On Monday, The Securities and Exchange Commission arrested 11 people for their involvement in an alleged crypto pyramid scam worth $300mn, a move that signifies the authorities’ commitment to enforcing laws in the digital asset markets.
Forsage, as the scheme is called, raised money by hiring promotors to recruit others. With a combination of aggressive marketing and grandiose promises, it managed to recruit millions of people all over the world. To run the scheme, Forsage used computer system packages that enable crypto trades without an intermediary. They traded on Binance, Ethereum, and Tron blockchains, which are widely used.
Beneath all the savvy tech talk, however, the Wall Street watchdog alleged that Forsage was an old-fashioned pyramid (or Ponzi) scheme, where investors gained profit from their recruits or downlines. As with other pyramid schemes, the SEC claimed that Forsage did not sell “any actual, consumable product”. Instead, it relied on aggressive recruitment tactics to gain profit. The funds given by later investors were used as payments to earlier investors. This criticism could be found in a federal court docked filled by the SEC in Illinois.
Carolyn Welshhans, acting chief of the SEC’s Crypto Assets and Cyber Unit, said that scammers would not escape the federal securities laws. This arrest showed the SEC’s determination in policing the digital asset market, or as its chair called it, the “wild west”.
Through a representative, Forsage denied the allegations and called them “nonsense” made up by cryptocurrency skeptics. Four of its founders - Vladimir Okhotnikov, Mikail Sergeev, Sergey Maslakov, and someone who goes by the alias of Lola Ferrari - are among those arrested on Monday. None of them could be reached for comment, and their current whereabouts are unknown. They were last heard to be living in the Republic of Georgia, Indonesia, and Moscow. Aside from the foreign nationals, the SEC also charged three US-based promoters and several members of Crypto Crusaders, a promotional group that operated in more than five U.S. states. None of them were named in the civil complaint filed by the SEC.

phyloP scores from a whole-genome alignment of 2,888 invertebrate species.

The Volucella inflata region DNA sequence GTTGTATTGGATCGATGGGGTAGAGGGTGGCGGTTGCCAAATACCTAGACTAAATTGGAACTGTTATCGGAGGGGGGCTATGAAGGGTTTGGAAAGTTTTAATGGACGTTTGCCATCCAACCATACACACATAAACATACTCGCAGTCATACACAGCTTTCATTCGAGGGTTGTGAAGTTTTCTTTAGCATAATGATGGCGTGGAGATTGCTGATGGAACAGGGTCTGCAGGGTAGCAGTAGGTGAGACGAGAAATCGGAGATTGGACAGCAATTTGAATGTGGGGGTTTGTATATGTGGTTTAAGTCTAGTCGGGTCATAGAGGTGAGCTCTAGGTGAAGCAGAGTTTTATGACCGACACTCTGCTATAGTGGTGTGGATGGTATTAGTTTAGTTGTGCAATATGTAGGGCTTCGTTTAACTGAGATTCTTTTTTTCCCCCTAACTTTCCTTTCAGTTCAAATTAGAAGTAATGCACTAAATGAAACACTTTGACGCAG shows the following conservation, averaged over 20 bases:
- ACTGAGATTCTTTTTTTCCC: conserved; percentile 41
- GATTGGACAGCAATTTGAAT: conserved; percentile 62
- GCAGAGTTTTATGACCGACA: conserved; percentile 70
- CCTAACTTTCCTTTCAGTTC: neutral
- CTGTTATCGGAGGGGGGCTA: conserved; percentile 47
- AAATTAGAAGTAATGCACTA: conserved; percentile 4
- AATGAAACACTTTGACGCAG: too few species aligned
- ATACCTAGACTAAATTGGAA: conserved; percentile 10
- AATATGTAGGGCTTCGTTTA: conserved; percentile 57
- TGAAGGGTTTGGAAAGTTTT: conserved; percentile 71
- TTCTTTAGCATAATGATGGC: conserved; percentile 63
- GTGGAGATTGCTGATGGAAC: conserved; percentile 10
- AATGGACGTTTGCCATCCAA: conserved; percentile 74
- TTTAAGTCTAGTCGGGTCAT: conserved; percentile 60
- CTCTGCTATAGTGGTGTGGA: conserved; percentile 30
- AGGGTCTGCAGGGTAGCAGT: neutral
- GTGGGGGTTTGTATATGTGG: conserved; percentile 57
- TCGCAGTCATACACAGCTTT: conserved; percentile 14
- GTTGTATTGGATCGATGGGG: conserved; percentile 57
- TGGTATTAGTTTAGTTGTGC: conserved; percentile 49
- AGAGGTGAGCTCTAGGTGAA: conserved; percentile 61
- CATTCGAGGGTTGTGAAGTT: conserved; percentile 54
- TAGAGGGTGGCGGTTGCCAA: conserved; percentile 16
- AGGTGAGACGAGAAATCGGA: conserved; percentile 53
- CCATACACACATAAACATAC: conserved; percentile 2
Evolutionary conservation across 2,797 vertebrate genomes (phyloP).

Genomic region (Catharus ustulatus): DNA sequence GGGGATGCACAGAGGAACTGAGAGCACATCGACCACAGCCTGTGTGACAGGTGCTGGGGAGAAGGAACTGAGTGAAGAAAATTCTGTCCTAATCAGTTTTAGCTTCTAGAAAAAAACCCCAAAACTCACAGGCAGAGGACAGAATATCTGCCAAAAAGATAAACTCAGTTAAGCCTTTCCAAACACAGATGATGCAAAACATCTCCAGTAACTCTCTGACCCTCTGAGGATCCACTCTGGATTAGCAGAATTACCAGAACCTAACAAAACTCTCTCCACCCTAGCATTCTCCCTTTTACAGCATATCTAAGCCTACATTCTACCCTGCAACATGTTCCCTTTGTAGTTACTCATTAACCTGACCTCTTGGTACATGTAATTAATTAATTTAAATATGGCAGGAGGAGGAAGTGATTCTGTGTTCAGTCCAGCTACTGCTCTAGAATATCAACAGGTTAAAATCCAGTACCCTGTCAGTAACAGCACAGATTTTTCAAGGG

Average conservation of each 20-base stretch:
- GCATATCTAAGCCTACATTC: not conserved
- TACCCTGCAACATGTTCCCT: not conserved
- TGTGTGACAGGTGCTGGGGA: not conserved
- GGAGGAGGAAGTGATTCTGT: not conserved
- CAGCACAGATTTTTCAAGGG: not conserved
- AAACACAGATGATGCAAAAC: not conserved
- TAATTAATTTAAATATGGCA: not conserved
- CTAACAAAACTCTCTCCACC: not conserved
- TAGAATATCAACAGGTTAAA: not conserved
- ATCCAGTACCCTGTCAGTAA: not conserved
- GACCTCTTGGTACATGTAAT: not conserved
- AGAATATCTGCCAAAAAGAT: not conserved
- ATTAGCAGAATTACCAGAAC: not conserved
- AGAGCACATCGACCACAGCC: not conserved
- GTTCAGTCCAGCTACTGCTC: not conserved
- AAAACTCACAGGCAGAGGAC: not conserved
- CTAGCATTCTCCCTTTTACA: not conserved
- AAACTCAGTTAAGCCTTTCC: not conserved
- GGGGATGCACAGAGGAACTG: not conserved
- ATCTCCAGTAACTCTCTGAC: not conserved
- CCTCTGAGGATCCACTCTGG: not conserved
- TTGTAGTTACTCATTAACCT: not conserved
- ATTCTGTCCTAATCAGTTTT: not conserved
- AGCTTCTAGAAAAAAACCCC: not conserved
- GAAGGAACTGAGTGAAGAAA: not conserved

Subject to court approval, two defendants agreed to settle the charges without neither admitting nor denying the allegations.
Previous legal challenges
Finance regulators all over the world have tried several times to end Forsage’s operation. The first was the Philippines' SEC, which brought cease-and-desist actions against Corsage in September 2020. In March 2021, the Montana commissioner of securities and insurance followed in their footsteps. The defendants, however, allegedly continued to run the scheme and even published several YouTube videos denying the claims.
A pyramid scheme is a scam model where profit is made by aggressive recruitment of new members, whose money will be used to pay the earlier recruits. On top of the pyramid sit the initial members who gain massive profit, while the newer recruits (who often lose money instead of making money) sit at the bottom. The scheme is also called a Ponzi scheme, after Charles Ponzi, the con artist who lived in the early 20th century. This scheme is illegal in many U.S. states.